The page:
Products of Lebesgue Measurable Functions

Products of Lebesgue Measurable Functions

Recall from Linearity Properties of Lebesgue Measurable Functions page that if $f$ and $g$ are Lebesgue measurable functions with common domain then $f + g$ is a Lebesgue measurable function. Furthermore, if $c \in \mathbb{R}$ then $cf$ is also a Lebesgue measurable function.

We now show that the product of two Lebesgue measurable functions with common domain is also a Lebesgue measurable function.

 Lemma 1: Let $f$ be a Lebesgue measurable function and let $c \in \mathbb{R}$. Then $f^2$ is a Lebesgue measurable function.
• Proof: Let $\alpha \in \mathbb{R}$. There are two cases to consider:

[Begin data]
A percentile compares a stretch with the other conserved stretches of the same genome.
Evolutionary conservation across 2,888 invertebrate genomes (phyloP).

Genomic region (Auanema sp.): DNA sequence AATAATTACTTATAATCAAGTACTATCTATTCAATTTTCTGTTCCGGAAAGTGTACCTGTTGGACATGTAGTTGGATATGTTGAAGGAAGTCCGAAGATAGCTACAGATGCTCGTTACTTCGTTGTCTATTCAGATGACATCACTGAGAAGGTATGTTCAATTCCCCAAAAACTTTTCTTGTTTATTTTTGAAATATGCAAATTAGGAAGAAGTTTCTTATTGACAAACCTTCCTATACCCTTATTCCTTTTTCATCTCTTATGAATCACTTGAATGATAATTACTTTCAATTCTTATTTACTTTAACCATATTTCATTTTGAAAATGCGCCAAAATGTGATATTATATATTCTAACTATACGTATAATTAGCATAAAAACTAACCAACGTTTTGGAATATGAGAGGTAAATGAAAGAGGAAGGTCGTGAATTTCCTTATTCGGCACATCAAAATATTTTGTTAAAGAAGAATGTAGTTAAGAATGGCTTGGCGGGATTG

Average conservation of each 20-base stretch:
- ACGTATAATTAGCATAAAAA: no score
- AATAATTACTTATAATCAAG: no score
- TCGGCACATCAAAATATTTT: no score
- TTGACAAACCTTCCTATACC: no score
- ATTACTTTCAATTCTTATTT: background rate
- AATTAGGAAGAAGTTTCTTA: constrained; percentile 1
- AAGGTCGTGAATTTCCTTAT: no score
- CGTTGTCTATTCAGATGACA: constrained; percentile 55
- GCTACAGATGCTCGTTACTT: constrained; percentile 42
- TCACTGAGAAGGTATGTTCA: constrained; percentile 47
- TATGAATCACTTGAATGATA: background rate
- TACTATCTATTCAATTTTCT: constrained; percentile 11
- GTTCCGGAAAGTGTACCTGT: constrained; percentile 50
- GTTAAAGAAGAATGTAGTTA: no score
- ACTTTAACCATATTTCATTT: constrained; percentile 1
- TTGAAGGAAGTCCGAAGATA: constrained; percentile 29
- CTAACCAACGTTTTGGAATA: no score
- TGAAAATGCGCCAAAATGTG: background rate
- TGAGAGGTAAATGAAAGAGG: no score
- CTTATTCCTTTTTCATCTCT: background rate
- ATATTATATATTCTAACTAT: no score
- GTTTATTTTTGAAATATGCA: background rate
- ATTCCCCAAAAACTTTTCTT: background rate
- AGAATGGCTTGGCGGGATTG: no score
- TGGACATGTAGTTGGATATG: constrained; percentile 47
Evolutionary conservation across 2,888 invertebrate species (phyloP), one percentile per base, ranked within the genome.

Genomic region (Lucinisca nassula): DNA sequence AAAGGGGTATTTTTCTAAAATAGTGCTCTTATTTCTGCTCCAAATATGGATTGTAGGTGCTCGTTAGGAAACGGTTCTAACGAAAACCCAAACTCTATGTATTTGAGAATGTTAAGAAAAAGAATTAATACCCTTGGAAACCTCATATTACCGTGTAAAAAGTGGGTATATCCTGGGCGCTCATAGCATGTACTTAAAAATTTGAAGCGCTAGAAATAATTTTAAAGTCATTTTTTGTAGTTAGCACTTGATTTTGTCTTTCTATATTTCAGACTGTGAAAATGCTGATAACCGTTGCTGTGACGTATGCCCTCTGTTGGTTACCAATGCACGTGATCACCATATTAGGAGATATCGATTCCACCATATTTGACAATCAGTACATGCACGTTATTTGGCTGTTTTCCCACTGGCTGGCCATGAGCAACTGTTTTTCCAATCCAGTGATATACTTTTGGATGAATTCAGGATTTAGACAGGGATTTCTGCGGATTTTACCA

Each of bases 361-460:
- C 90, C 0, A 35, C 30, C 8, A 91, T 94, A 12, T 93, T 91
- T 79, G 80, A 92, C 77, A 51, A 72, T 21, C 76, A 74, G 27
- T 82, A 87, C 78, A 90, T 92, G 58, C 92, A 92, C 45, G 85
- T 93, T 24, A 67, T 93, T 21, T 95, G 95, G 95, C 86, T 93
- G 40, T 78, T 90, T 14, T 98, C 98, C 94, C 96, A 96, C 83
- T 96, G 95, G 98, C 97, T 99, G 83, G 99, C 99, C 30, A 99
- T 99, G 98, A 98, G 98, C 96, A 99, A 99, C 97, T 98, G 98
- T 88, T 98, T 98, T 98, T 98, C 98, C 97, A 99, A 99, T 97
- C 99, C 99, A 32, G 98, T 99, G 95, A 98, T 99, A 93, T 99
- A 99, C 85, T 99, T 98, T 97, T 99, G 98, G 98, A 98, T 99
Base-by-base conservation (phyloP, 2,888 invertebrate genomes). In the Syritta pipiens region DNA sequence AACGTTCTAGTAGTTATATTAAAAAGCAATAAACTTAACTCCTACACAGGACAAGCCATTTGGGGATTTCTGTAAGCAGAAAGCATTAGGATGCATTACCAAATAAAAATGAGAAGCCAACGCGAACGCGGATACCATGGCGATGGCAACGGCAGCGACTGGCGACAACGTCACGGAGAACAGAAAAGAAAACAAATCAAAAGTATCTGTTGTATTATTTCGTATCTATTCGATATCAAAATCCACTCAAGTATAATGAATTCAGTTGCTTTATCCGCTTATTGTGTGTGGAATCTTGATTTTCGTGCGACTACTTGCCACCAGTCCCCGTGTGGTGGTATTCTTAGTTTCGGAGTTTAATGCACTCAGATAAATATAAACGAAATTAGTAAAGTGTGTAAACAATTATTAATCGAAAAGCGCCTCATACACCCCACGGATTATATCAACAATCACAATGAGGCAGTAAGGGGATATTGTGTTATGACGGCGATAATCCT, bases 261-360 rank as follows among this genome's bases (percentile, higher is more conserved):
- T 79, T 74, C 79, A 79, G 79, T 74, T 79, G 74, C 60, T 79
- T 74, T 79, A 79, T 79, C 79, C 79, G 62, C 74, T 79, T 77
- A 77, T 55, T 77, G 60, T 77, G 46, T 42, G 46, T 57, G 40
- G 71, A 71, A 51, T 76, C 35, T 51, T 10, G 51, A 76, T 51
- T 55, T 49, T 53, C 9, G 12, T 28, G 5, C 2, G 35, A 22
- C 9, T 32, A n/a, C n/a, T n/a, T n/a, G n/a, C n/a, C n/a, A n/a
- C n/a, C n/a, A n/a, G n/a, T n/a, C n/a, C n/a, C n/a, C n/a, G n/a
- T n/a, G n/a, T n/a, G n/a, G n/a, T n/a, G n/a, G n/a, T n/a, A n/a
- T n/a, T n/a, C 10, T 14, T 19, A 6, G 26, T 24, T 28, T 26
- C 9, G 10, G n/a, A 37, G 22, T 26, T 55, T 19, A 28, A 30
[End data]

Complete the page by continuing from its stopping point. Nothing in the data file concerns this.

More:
• Case 1: If $\alpha \geq 0$ then $\{ x \in D(f^2) : [f(x)]^2 < \alpha \} = \{ x \in D(f) : f(x) < \sqrt{\alpha} \}$ which is a Lebesgue measurable set.
• Case 2: If $\alpha < 0$ then $\{ x \in D(f^2) : [f(x)]^2 < \alpha \} = \emptyset$ which is a Lebesgue measurable set.
• In all two cases we see that $\{ x \in D(f^2) : [f(x)]^2 < \alpha \}$ is a Lebesgue measurable set. So $f^2$ is a Lebesgue measurable function. $\blacksquare$
 Theorem 2: Let $f$ and $g$ be Lebesgue measurable functions on the same domain ($D(f) = D(g)$). Then $fg$ is a Lebesgue measurable function.
• We use the following identity:
(1)
\begin{align} \quad f(x)g(x) = \frac{1}{4} \left [ \left ( f(x) + g(x) \right )^2 - \left ( f(x) - g(x) \right )^2 \right ] \end{align}
• From the previous lemma and from the fact that the sum / multiples of Lebesgue measurable functions we see that $fg$ is a Lebesgue measurable function.